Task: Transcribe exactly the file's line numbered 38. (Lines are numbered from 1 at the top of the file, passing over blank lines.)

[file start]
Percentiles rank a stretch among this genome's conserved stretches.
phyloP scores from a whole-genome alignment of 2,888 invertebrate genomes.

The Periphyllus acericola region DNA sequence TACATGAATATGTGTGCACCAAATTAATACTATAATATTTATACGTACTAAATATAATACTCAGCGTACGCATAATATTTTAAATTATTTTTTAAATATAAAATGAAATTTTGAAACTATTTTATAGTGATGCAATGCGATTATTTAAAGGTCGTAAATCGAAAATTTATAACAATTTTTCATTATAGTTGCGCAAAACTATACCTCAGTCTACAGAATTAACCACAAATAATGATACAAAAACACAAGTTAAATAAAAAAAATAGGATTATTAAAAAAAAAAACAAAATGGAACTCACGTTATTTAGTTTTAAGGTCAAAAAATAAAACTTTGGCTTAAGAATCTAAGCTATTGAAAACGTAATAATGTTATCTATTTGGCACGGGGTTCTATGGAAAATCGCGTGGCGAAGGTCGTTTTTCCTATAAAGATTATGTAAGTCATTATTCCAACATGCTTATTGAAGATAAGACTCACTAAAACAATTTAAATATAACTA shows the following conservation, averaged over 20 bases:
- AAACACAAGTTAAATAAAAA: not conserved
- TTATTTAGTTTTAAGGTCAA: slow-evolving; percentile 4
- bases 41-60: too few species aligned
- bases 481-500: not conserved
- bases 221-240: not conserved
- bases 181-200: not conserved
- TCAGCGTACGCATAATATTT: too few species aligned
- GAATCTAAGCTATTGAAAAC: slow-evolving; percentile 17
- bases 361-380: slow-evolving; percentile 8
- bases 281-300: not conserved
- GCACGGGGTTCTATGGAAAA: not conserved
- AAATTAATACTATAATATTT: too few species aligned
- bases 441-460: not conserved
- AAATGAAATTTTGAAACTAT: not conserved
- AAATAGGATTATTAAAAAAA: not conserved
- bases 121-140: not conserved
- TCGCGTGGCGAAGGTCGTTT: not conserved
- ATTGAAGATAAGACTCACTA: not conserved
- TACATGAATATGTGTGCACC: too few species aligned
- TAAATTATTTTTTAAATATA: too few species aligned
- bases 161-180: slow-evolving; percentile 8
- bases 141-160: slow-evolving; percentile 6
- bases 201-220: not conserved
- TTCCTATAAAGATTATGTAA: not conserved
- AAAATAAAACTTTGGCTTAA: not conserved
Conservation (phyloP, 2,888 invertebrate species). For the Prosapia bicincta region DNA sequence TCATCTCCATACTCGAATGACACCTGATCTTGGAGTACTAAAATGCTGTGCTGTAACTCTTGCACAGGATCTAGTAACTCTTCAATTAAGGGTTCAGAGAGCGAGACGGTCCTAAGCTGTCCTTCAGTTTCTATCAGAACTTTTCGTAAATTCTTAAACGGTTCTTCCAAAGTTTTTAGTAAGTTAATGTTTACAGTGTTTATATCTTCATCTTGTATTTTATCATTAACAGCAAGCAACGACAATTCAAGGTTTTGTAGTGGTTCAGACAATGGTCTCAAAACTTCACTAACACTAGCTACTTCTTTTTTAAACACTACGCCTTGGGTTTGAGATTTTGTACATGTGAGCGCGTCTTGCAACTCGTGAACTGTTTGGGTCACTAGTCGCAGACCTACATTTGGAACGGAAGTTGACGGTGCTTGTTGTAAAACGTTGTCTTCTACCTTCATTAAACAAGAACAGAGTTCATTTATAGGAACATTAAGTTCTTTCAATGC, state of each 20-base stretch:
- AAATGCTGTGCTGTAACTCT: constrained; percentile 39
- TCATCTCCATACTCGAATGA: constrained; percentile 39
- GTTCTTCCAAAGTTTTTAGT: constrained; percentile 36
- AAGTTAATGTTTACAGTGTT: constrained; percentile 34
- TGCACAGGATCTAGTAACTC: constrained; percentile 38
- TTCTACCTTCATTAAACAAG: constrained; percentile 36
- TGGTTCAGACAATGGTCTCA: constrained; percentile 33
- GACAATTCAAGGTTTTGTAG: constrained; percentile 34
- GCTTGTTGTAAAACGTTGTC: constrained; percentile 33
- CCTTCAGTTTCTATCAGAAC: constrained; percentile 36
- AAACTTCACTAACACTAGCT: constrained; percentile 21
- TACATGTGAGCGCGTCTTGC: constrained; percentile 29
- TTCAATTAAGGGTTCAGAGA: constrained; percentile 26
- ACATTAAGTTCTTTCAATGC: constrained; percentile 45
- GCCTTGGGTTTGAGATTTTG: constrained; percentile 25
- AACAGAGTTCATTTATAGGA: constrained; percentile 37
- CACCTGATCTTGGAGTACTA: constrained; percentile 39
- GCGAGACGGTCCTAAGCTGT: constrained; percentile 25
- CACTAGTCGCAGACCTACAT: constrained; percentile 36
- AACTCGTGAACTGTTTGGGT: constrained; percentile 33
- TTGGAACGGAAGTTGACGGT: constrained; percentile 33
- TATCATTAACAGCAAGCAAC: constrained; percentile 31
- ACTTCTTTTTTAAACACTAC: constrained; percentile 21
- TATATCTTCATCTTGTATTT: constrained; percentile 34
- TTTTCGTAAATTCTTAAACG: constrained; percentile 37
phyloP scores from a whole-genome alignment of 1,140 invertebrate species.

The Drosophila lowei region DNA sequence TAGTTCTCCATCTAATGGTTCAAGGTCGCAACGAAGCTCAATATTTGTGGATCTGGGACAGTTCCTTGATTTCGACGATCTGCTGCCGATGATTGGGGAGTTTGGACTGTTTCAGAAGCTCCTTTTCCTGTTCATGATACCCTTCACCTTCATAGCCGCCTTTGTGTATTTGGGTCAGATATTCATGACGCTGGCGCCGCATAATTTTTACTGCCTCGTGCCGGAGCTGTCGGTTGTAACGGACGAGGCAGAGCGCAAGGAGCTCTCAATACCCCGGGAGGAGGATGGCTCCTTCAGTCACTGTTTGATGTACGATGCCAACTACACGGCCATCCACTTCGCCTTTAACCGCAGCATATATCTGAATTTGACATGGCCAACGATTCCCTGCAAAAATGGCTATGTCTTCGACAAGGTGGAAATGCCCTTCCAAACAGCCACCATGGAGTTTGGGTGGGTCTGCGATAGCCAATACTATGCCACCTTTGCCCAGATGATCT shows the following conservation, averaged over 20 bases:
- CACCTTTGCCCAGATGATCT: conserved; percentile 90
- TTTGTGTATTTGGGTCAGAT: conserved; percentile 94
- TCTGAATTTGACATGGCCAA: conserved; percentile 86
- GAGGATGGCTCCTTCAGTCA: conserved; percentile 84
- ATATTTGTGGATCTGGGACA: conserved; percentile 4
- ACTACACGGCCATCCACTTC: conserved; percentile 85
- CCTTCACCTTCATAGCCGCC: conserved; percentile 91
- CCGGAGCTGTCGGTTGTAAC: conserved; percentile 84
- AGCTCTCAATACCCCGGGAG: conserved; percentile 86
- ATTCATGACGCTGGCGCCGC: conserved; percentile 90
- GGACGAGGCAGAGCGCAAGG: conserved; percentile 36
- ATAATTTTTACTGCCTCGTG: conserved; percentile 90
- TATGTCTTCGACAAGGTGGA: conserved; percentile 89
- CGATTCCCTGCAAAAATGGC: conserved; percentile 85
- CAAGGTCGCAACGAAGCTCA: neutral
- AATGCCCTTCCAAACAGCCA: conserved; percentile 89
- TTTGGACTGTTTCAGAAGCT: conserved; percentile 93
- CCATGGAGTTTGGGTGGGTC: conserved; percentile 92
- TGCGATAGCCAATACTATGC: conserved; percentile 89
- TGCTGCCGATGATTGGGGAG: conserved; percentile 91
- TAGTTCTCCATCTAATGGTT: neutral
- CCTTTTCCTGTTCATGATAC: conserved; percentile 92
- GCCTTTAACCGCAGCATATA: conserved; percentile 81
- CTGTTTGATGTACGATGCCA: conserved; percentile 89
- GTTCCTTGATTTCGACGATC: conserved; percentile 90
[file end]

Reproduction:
- GCTTGTTGTAAAACGTTGTC: constrained; percentile 33